In a similar way, as climate communicators, we need to develop the skill of helping people to ‘raise their game’. We come back to our central challenge – how to move skilfully between encouraging and motivating people (giving them an increased sense of ‘agency’) and confronting them with the ’urgency’ of the situation, galvanising them to act decisively. (I discuss this challenge in more depth in my post ‘Emergency mobilisation’: the heated debate about the harnessing of uncomfortable feelings – and some possible solutions.)
If we do nothing else, we should bear in mind the call made by Margaret Klein Salamon amongst others – to make everyone we talk to aware of the need for systemic change. While it is good to help people to think about their own carbon footprints, about practical things they can do that will help them feel they are contributing usefully, we need to be aware that it appears to be a tactic of the fossil fuel industry to direct the spotlight at individual behaviour change, to shift attention away from what they are doing. All discussions about decarbonising activities and projects should therefore encourage people to take political action, if only at the level of showing them how to write an email to their MP.
In terms of drawing new people into a more political way of thinking, the anthropologist Veronica Barassi makes interesting points about the impact of social media on political activism. (I came across these ideas in a book by Jenny Odell.) Barassi says that the immediacy of social media closes down the time needed for ‘political elaboration’. Because the content that activists share online has to be ‘catchy’, “activists do not have the space and time to articulate their political reflections.” Barassi also suggests that networks built on social media “are often based on a common reaction/emotion and not on a shared political project and neither on a shared understanding of social conflict.” Strong ties and well-defined political projects, she says, still come from “action on the ground… face-to-face interaction, discussion, deliberation and confrontation.” Odell draws out from Barassi’s analysis that thought and deliberation require space and time both for individual ‘incubation’ and for dialogue with others.
I note too Barassi’s emphasis on a shared understanding of your political objectives and chosen methods. These are things that can be explained to new people but, please, without browbeating them! I speak from experience; the heavy-handed lecturing and interrogating that I experienced as a young man from a representative of a far left party switched me off mainstream political campaigning for many years. What I think I would have appreciated – and others may appreciate at the present time – would have been thoughtful explanation of the values, beliefs and priorities of different political affiliations or ideologies and why you have chosen your own affiliation or ideology. That’s what I’d call basic ‘political education’, alongside explanation of political practices and strategies on the ground. I assume that, if you studied politics at school, the teacher would present such information in an reasonably impartial way. Unfortunately, most activists are so tribal they aren’t willing to explain these things, so anyone who approaches them is presented with a de-facto ultimatum: “either accept our ideology wholesale and join our tribe or you’re not welcome here.” That’s not my approach; I place a lot of importance on promoting critical thinking and encouraging people to think things through for themselves – even if they conclude they have different beliefs to me.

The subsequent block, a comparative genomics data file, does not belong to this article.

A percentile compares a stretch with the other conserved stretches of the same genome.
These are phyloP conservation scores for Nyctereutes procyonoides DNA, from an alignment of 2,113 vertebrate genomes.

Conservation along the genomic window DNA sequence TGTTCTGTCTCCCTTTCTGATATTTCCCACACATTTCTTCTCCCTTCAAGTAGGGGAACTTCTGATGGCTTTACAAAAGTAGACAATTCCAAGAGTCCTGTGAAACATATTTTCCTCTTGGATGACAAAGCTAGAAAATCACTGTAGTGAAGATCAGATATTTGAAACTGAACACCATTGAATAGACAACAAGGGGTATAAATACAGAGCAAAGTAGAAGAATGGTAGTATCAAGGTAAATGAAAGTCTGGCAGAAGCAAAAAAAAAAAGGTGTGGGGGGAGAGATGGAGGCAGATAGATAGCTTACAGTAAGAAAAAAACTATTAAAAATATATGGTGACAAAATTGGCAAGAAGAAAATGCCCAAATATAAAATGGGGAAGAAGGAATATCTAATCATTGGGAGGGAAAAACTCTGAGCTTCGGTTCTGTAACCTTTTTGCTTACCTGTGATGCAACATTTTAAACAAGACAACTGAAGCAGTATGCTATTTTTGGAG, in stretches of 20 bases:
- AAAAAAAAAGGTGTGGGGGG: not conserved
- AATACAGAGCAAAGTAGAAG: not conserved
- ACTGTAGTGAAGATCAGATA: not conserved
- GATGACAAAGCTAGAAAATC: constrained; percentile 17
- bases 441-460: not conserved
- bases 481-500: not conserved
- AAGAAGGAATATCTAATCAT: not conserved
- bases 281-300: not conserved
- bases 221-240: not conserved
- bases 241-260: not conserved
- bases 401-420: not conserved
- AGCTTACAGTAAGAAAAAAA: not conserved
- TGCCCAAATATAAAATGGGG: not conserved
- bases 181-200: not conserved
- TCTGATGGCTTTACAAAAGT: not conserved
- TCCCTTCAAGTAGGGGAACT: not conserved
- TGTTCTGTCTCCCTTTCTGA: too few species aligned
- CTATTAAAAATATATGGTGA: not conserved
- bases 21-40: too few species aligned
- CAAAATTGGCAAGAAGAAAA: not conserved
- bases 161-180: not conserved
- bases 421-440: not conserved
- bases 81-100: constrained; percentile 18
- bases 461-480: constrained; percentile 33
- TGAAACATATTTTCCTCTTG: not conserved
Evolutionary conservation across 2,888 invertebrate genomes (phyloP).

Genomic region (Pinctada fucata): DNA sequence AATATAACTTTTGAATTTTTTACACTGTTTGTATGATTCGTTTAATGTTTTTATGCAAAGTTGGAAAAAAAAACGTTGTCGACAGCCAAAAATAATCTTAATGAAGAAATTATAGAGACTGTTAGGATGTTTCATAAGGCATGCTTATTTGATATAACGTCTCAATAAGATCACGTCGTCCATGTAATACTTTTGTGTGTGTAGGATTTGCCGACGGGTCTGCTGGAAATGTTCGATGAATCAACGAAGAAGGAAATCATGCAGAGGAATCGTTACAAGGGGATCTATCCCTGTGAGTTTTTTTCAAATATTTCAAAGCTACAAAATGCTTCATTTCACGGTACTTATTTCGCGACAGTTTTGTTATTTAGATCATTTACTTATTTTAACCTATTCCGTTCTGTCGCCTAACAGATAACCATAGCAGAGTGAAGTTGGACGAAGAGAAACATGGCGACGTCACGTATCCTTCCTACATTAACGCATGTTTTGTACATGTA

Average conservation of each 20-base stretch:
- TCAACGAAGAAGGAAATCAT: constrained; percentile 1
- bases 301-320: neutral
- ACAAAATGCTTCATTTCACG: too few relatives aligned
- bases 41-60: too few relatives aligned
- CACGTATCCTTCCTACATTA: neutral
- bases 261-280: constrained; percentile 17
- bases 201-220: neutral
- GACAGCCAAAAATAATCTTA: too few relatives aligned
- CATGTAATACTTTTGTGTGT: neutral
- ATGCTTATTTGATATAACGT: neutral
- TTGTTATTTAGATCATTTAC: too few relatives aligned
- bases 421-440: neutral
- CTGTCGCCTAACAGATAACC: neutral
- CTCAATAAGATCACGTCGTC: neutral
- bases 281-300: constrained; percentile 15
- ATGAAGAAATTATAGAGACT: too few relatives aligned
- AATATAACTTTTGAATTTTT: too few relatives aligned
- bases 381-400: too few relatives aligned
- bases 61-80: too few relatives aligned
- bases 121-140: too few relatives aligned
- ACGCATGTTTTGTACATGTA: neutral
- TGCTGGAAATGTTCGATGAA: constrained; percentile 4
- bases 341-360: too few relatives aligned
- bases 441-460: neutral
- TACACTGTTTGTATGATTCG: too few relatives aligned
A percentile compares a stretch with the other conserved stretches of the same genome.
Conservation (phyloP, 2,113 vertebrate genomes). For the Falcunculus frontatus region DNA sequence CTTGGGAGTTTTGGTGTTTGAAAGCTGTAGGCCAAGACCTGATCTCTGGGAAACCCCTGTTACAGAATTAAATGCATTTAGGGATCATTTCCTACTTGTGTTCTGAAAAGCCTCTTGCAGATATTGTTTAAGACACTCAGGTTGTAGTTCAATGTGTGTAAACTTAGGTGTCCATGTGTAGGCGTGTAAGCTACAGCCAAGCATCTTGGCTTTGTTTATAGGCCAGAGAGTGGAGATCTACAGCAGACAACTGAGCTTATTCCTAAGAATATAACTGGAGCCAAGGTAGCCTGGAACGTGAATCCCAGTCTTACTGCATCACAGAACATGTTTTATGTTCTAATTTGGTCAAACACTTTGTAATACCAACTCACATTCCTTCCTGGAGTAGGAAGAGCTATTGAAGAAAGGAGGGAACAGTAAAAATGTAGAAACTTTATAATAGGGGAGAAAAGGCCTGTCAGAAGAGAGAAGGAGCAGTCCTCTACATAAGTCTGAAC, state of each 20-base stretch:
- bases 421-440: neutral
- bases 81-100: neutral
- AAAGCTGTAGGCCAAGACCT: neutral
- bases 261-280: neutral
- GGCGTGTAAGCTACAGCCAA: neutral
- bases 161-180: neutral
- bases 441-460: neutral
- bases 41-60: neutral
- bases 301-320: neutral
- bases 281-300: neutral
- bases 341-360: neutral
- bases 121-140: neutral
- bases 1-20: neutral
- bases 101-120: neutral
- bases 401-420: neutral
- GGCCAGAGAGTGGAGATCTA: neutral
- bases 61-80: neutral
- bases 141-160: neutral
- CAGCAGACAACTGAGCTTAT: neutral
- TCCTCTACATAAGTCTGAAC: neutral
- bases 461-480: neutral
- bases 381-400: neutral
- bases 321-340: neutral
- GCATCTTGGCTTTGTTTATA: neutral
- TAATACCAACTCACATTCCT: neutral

We live in a time when many white people seem finally to have become galvanised around the enduring injustice of racism and the rights and needs of minorities are being debated perhaps as never before. This is a huge topic that I’m not going to dig into here but I would refer you back briefly to the concept of rapport, described in Practical Guidance For Climate Communicators. You can build rapport by interacting in a warm, respectful and genuine way – or you can have it simply by the fact of sharing common characteristics. But in many community groups, some social types dominate the membership – exactly because human beings are attracted to and feel comfortable in groups of people who ‘get’ their way of being.
If you turn up at a meeting or event about the climate and nature emergencies and you can see straightaway that you are the only black person in the room, or one of the few women or young people, or one of the few people with a regional accent, or some other characteristic, you need to have a certain self-confidence to navigate the situation. A warm and respectful welcome is probably all that is needed to help you feel more at ease, along with sensitivity to the points made above. But to go deeper, activists who are more aligned with a historical ‘oppressor’ group would be well advised to attend some training on unconscious bias, giving them supportive time and space to reflect on their own backgrounds and how they formed their values and beliefs – including unaware prejudices. Then there is less chance of them putting their foot in it when welcoming new colleagues.
The community organising approach